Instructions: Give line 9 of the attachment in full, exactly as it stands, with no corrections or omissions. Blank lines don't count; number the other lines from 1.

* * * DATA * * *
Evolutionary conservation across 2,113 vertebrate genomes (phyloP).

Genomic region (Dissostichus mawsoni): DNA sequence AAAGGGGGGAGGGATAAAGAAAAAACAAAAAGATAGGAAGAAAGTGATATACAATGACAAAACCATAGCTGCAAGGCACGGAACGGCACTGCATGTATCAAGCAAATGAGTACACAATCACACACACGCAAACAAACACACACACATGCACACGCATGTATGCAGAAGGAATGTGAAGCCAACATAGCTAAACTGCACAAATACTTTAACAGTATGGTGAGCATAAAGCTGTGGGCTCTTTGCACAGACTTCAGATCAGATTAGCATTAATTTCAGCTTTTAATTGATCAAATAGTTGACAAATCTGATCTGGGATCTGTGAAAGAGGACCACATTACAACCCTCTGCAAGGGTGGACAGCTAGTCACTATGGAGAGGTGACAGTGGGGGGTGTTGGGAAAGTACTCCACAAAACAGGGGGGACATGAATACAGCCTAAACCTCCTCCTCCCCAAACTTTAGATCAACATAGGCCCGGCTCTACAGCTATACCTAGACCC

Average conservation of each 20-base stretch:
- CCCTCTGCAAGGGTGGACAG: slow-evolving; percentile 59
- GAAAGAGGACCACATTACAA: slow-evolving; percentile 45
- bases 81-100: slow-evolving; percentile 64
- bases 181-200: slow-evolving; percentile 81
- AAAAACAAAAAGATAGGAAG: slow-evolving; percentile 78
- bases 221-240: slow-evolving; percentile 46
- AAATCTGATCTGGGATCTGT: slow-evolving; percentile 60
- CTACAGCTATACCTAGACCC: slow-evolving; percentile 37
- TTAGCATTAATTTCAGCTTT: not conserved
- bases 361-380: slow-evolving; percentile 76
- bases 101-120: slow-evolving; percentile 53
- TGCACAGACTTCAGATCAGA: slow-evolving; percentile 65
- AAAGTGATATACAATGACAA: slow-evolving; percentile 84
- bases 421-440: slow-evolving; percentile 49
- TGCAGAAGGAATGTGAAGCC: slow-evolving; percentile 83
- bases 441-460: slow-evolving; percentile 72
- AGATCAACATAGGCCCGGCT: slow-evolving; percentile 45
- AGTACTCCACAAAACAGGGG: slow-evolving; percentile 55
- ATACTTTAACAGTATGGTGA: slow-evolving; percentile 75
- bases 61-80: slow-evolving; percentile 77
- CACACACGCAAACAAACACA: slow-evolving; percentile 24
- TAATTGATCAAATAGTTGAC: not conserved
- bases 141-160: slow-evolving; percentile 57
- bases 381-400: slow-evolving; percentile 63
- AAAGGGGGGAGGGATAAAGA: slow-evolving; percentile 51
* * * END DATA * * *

- bases 221-240: slow-evolving; percentile 46